Alberta's hydrogen boom well on its way: Nally

·2 min read

Alberta will be speeding up the goal of exporting hydrogen by 10 years, said Morinville-St. Albert MLA Dale Nally.

On Friday Nally, the associate minister of natural gas and electricity, announced with Alberta Premier Jason Kenney, a Hydrogen Roadmap, which outlines how the province plans to become a big player in the hydrogen energy market by 2030.

Nally said the province has many advantages to producing hydrogen and will be similar to when the province entered the oil and gas boom.

“Hydrogen can absolutely be a game changer for our province on many levels,” Nally said.

Nally, who represents Morinville and part of the industrial heartland, said the province is moving quickly on hydrogen and didn’t expect the sector to be adopted at such a fast pace.

“The speed that we've seen companies flock to Alberta, to take advantage of the hydrogen opportunity, shows that not only are we on the right track, but we're creating a space that investors can thrive in,” Nally said.

The province estimates the global hydrogen market is expected to be worth up to $2.5 trillion by 2050.

Alberta wants to see hydrogen integrated into the provincial electricity grid, feeding trucks and public transport, used in processing, and exported globally.

Kenney said the federal government will have to provide some funds get the industry off the ground and will rely on them for costs associated with increasing the current carbon capture, utilization, and storage capacity.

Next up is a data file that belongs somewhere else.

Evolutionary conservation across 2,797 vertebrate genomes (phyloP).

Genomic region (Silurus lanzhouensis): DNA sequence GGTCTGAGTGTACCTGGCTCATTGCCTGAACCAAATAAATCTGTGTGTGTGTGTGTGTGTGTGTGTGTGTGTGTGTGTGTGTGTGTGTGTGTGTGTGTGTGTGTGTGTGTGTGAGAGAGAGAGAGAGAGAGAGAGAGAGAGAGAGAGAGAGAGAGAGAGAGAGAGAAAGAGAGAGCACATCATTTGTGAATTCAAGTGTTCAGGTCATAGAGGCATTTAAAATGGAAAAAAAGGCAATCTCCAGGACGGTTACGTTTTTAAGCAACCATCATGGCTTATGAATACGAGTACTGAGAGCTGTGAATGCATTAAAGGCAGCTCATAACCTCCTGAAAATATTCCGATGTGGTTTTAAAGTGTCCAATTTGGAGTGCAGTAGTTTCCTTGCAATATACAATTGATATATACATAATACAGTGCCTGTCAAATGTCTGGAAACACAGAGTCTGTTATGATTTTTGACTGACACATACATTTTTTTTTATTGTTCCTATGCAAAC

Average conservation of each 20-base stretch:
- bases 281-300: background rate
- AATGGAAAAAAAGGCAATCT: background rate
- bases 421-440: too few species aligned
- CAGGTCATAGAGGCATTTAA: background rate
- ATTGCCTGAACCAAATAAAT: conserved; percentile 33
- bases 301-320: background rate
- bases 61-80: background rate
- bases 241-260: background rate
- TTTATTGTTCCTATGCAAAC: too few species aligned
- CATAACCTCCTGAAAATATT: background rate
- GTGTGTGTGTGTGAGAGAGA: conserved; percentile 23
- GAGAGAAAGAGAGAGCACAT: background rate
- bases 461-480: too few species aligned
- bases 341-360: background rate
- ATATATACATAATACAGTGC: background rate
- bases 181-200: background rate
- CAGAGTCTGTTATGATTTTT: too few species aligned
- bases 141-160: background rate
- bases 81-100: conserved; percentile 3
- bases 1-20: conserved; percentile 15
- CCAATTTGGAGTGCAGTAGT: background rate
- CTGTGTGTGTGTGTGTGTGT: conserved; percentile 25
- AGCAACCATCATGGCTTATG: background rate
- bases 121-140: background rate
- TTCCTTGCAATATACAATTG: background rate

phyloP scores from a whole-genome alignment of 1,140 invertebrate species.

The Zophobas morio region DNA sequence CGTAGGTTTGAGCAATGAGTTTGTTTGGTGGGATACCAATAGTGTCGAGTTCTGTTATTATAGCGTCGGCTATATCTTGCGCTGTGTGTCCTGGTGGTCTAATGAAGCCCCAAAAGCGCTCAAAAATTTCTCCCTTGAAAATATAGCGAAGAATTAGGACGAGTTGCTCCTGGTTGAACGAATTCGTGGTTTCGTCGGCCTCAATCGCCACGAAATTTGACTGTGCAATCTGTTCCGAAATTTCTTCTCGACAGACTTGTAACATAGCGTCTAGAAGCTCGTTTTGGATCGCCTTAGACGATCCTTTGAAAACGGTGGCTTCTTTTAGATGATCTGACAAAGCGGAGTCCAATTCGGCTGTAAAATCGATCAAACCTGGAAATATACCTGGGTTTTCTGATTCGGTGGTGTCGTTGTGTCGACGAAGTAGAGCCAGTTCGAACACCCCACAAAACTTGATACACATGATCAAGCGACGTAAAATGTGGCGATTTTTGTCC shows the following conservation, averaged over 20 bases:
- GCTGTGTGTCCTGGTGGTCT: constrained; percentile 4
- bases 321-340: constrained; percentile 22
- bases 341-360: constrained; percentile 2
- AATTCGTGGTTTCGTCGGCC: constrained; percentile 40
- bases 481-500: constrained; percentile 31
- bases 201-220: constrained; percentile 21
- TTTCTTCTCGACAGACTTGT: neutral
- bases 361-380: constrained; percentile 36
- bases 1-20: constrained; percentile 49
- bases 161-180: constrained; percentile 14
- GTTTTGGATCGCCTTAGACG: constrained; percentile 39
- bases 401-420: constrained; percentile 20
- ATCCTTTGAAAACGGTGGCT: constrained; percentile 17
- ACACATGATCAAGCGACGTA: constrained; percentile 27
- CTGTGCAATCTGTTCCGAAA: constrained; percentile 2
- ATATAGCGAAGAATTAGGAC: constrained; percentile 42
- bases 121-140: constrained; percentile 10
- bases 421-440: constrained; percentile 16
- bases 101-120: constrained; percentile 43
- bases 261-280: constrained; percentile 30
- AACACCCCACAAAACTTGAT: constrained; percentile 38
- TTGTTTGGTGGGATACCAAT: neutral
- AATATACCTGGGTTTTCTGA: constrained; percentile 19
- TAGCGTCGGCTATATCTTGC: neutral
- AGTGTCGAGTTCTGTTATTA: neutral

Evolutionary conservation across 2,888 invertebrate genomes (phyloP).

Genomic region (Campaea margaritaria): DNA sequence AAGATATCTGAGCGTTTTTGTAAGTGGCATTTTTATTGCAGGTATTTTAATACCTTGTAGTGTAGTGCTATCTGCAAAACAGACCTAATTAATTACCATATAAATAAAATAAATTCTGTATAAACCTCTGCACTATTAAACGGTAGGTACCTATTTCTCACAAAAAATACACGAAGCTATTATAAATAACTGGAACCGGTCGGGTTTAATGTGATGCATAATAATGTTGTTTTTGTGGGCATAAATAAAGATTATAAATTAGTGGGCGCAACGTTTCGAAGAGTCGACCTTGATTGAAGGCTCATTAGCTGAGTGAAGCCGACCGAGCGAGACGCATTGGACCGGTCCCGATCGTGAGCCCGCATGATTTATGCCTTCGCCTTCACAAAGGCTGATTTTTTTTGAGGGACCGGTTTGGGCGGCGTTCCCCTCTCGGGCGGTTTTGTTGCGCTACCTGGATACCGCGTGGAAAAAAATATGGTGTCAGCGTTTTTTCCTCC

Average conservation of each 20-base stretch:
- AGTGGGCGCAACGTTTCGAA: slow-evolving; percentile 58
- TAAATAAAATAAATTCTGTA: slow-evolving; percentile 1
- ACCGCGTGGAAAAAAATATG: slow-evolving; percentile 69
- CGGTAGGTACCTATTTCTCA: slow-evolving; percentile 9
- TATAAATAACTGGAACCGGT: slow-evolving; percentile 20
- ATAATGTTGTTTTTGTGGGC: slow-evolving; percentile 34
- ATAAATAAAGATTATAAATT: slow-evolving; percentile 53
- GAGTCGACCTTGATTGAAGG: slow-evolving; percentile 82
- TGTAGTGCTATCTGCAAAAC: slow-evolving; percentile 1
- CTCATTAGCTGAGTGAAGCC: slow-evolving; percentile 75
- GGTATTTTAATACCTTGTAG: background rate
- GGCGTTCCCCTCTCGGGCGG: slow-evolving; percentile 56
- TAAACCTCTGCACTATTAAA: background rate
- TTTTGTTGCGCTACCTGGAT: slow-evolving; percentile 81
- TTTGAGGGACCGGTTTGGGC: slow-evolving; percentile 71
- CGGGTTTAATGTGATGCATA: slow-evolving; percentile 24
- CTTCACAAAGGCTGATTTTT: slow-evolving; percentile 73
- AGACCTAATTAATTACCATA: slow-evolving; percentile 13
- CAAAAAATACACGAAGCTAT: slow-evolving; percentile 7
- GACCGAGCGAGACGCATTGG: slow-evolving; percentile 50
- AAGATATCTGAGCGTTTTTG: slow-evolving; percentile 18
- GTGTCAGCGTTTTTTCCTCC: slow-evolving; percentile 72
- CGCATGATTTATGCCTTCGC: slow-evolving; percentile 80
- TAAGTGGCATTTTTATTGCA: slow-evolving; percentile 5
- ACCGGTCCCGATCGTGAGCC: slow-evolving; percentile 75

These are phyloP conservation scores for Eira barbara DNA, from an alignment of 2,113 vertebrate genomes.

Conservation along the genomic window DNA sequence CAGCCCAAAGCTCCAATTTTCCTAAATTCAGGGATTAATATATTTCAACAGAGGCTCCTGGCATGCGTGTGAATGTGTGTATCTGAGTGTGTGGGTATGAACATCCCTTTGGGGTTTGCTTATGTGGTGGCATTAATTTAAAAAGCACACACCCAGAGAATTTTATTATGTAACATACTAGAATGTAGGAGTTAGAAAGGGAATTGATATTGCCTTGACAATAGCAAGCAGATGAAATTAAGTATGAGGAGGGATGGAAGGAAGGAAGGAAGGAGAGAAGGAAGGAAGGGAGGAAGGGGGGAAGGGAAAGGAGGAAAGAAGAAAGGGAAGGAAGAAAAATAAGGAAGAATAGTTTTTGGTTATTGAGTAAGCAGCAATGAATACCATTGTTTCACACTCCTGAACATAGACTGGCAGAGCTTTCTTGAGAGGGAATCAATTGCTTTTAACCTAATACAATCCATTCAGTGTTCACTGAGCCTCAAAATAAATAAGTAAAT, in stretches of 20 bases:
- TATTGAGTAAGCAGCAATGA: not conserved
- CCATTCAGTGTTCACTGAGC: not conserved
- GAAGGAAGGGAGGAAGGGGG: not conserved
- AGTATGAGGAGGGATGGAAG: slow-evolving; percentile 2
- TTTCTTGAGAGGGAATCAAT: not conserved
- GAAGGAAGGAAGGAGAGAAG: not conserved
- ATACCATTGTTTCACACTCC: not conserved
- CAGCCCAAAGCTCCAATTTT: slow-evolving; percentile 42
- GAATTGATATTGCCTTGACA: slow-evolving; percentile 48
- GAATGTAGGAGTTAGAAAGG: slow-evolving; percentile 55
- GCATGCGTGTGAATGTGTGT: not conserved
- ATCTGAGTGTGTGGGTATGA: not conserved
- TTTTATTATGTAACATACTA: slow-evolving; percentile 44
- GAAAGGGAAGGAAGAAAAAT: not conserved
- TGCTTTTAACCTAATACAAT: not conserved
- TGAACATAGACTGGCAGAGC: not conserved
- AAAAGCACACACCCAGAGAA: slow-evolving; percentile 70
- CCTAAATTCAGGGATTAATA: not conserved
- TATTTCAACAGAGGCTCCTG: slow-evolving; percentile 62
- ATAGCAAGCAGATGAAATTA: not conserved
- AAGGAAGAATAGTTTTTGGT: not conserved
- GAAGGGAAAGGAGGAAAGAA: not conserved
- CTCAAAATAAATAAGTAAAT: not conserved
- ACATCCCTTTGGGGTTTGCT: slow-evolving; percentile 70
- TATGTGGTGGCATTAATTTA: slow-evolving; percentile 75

"Hydrogen gives the world an exciting new tool to build a stronger, more reliable, low-emission energy future," Kenney said.

"Alberta is uniquely positioned to become a dominant global player in this burgeoning new technology."

To do this Alberta will rely on the current systems in place to allow for a transition to carbon capture and storage, and on the abundant and low-cost gas in the province to help produce hydrogen at a competitive price.

Nally said the province is encouraging all forms of clean-energy production, such as hydrogen made from renewable energies or from emerging technologies such as making hydrogen from natural-gas decomposition.

“We are agnostic over the colour of the hydrogen as long as it is clean and industry will decide what type of production it will be,” Nally said.

Overall the strategy will cost $30 billion, although there are no specific funding commitments made to get the strategy off the ground. The government will rely on existing policies, such as a low corporate tax rate and petrochemical incentives program, to attract investors to the province.

The new strategy will help the province reduce greenhouse-gas emissions by 14 megatons per year by 2030 by integrating hydrogen into industrial processes. In 2017 it was estimated Alberta's greenhouse-gas emissions stood at 272.8 megatonnes per year.

Jennifer Henderson, Local Journalism Initiative Reporter, St. Albert Gazette

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